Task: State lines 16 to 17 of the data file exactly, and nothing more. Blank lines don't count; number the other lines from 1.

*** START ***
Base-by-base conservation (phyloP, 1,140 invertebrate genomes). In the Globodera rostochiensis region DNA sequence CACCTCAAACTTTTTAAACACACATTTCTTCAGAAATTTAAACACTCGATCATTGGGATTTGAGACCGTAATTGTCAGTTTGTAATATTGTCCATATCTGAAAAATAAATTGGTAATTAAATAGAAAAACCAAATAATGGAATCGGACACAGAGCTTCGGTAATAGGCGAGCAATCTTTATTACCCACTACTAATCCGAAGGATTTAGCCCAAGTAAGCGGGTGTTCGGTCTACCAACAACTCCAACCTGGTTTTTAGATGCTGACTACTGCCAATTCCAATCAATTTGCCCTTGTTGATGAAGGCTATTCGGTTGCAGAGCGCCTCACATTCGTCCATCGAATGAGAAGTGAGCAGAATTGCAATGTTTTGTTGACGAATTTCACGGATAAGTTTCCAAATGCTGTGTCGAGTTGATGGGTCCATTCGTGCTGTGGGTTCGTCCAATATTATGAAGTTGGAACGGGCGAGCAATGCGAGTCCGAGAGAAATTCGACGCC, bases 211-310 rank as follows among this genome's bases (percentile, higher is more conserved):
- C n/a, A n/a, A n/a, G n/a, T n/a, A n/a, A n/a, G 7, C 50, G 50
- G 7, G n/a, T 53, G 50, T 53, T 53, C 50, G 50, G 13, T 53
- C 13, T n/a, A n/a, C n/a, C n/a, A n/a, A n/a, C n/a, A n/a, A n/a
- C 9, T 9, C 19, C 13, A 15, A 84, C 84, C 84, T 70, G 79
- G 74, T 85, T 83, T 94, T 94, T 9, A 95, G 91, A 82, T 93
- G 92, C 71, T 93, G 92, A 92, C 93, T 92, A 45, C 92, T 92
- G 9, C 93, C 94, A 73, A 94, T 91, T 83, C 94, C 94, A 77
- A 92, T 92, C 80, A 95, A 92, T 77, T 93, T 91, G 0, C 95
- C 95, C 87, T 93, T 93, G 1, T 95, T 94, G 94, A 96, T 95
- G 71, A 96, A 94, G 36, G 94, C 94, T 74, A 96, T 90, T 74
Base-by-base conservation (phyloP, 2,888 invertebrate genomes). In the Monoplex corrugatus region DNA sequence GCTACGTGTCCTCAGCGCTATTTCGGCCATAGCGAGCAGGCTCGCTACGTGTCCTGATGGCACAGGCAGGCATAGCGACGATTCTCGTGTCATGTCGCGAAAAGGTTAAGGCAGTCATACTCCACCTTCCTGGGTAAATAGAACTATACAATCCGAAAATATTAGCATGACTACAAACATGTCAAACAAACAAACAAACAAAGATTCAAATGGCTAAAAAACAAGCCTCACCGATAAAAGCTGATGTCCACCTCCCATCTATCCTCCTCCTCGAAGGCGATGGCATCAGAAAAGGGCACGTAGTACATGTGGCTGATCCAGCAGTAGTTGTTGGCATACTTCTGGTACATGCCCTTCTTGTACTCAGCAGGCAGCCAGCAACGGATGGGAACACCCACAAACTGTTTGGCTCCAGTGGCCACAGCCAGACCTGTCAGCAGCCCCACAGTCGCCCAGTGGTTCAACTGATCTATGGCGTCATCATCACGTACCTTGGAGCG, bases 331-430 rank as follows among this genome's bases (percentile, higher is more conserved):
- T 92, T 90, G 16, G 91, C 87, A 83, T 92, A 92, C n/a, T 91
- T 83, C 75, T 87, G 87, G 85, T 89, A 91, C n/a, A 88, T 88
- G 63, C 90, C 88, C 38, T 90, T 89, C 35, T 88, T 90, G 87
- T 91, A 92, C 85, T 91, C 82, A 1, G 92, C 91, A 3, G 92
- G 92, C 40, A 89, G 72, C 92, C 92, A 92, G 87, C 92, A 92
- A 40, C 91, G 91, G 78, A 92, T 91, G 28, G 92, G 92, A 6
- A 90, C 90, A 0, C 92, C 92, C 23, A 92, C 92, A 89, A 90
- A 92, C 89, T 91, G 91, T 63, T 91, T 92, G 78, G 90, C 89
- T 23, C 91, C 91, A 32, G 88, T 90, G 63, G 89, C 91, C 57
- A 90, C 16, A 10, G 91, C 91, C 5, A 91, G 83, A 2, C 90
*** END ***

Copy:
- T 91, A 92, C 85, T 91, C 82, A 1, G 92, C 91, A 3, G 92
- G 92, C 40, A 89, G 72, C 92, C 92, A 92, G 87, C 92, A 92